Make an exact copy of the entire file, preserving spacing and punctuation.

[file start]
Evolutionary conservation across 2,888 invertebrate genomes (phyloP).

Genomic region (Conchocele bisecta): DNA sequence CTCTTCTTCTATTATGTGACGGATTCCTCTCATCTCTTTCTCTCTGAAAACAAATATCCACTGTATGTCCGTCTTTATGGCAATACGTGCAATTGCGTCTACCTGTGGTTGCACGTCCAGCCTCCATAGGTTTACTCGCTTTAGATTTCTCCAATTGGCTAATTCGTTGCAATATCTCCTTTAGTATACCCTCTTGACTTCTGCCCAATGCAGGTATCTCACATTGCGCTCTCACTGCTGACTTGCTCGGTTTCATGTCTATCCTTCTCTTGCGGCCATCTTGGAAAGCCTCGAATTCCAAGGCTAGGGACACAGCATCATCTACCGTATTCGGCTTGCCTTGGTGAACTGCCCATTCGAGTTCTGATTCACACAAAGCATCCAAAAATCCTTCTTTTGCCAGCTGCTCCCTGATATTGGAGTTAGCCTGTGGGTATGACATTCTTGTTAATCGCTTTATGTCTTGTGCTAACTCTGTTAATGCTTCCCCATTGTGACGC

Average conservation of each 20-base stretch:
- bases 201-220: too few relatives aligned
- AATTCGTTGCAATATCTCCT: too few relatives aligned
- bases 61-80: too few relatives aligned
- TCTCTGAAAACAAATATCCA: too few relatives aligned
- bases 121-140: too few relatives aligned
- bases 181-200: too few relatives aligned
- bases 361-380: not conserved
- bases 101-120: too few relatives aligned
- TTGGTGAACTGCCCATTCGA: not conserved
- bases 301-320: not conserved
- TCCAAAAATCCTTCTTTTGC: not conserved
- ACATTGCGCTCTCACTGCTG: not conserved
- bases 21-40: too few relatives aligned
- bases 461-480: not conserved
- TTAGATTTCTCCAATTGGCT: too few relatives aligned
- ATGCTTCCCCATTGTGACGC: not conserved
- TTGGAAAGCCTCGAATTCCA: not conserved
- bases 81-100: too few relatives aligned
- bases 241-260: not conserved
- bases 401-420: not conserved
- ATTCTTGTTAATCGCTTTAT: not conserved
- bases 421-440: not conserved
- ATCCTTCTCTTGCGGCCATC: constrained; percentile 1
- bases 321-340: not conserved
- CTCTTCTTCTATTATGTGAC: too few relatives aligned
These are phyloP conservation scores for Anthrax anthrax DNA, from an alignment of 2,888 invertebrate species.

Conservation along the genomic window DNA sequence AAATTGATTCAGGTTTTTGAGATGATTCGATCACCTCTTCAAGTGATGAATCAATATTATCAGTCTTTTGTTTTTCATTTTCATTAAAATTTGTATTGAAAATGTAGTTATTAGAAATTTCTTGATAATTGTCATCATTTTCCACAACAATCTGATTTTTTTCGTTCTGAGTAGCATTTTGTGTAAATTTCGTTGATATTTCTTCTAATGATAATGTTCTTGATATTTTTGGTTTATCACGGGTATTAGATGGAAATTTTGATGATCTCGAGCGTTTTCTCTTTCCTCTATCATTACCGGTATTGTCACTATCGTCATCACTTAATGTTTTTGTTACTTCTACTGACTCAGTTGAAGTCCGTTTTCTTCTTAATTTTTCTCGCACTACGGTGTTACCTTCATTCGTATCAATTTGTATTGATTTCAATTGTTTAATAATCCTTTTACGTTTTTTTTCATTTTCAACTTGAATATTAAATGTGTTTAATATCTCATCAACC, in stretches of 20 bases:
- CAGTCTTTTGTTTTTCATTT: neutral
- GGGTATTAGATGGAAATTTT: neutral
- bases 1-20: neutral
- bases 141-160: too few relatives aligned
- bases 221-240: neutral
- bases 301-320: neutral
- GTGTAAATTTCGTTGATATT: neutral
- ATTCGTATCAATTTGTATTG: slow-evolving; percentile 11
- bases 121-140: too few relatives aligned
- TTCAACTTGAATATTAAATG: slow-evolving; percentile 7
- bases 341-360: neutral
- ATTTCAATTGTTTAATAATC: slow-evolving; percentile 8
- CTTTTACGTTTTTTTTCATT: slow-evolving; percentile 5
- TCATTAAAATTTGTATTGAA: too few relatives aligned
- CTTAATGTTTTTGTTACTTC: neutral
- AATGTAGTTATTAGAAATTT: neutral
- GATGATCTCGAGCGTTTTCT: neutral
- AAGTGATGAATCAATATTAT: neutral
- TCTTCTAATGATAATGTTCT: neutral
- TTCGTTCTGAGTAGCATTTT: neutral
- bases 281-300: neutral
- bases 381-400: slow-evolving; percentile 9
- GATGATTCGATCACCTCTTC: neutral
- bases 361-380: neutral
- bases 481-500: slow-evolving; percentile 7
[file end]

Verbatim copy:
Evolutionary conservation across 2,888 invertebrate genomes (phyloP).

Genomic region (Conchocele bisecta): DNA sequence CTCTTCTTCTATTATGTGACGGATTCCTCTCATCTCTTTCTCTCTGAAAACAAATATCCACTGTATGTCCGTCTTTATGGCAATACGTGCAATTGCGTCTACCTGTGGTTGCACGTCCAGCCTCCATAGGTTTACTCGCTTTAGATTTCTCCAATTGGCTAATTCGTTGCAATATCTCCTTTAGTATACCCTCTTGACTTCTGCCCAATGCAGGTATCTCACATTGCGCTCTCACTGCTGACTTGCTCGGTTTCATGTCTATCCTTCTCTTGCGGCCATCTTGGAAAGCCTCGAATTCCAAGGCTAGGGACACAGCATCATCTACCGTATTCGGCTTGCCTTGGTGAACTGCCCATTCGAGTTCTGATTCACACAAAGCATCCAAAAATCCTTCTTTTGCCAGCTGCTCCCTGATATTGGAGTTAGCCTGTGGGTATGACATTCTTGTTAATCGCTTTATGTCTTGTGCTAACTCTGTTAATGCTTCCCCATTGTGACGC

Average conservation of each 20-base stretch:
- bases 201-220: too few relatives aligned
- AATTCGTTGCAATATCTCCT: too few relatives aligned
- bases 61-80: too few relatives aligned
- TCTCTGAAAACAAATATCCA: too few relatives aligned
- bases 121-140: too few relatives aligned
- bases 181-200: too few relatives aligned
- bases 361-380: not conserved
- bases 101-120: too few relatives aligned
- TTGGTGAACTGCCCATTCGA: not conserved
- bases 301-320: not conserved
- TCCAAAAATCCTTCTTTTGC: not conserved
- ACATTGCGCTCTCACTGCTG: not conserved
- bases 21-40: too few relatives aligned
- bases 461-480: not conserved
- TTAGATTTCTCCAATTGGCT: too few relatives aligned
- ATGCTTCCCCATTGTGACGC: not conserved
- TTGGAAAGCCTCGAATTCCA: not conserved
- bases 81-100: too few relatives aligned
- bases 241-260: not conserved
- bases 401-420: not conserved
- ATTCTTGTTAATCGCTTTAT: not conserved
- bases 421-440: not conserved
- ATCCTTCTCTTGCGGCCATC: constrained; percentile 1
- bases 321-340: not conserved
- CTCTTCTTCTATTATGTGAC: too few relatives aligned
These are phyloP conservation scores for Anthrax anthrax DNA, from an alignment of 2,888 invertebrate species.

Conservation along the genomic window DNA sequence AAATTGATTCAGGTTTTTGAGATGATTCGATCACCTCTTCAAGTGATGAATCAATATTATCAGTCTTTTGTTTTTCATTTTCATTAAAATTTGTATTGAAAATGTAGTTATTAGAAATTTCTTGATAATTGTCATCATTTTCCACAACAATCTGATTTTTTTCGTTCTGAGTAGCATTTTGTGTAAATTTCGTTGATATTTCTTCTAATGATAATGTTCTTGATATTTTTGGTTTATCACGGGTATTAGATGGAAATTTTGATGATCTCGAGCGTTTTCTCTTTCCTCTATCATTACCGGTATTGTCACTATCGTCATCACTTAATGTTTTTGTTACTTCTACTGACTCAGTTGAAGTCCGTTTTCTTCTTAATTTTTCTCGCACTACGGTGTTACCTTCATTCGTATCAATTTGTATTGATTTCAATTGTTTAATAATCCTTTTACGTTTTTTTTCATTTTCAACTTGAATATTAAATGTGTTTAATATCTCATCAACC, in stretches of 20 bases:
- CAGTCTTTTGTTTTTCATTT: neutral
- GGGTATTAGATGGAAATTTT: neutral
- bases 1-20: neutral
- bases 141-160: too few relatives aligned
- bases 221-240: neutral
- bases 301-320: neutral
- GTGTAAATTTCGTTGATATT: neutral
- ATTCGTATCAATTTGTATTG: slow-evolving; percentile 11
- bases 121-140: too few relatives aligned
- TTCAACTTGAATATTAAATG: slow-evolving; percentile 7
- bases 341-360: neutral
- ATTTCAATTGTTTAATAATC: slow-evolving; percentile 8
- CTTTTACGTTTTTTTTCATT: slow-evolving; percentile 5
- TCATTAAAATTTGTATTGAA: too few relatives aligned
- CTTAATGTTTTTGTTACTTC: neutral
- AATGTAGTTATTAGAAATTT: neutral
- GATGATCTCGAGCGTTTTCT: neutral
- AAGTGATGAATCAATATTAT: neutral
- TCTTCTAATGATAATGTTCT: neutral
- TTCGTTCTGAGTAGCATTTT: neutral
- bases 281-300: neutral
- bases 381-400: slow-evolving; percentile 9
- GATGATTCGATCACCTCTTC: neutral
- bases 361-380: neutral
- bases 481-500: slow-evolving; percentile 7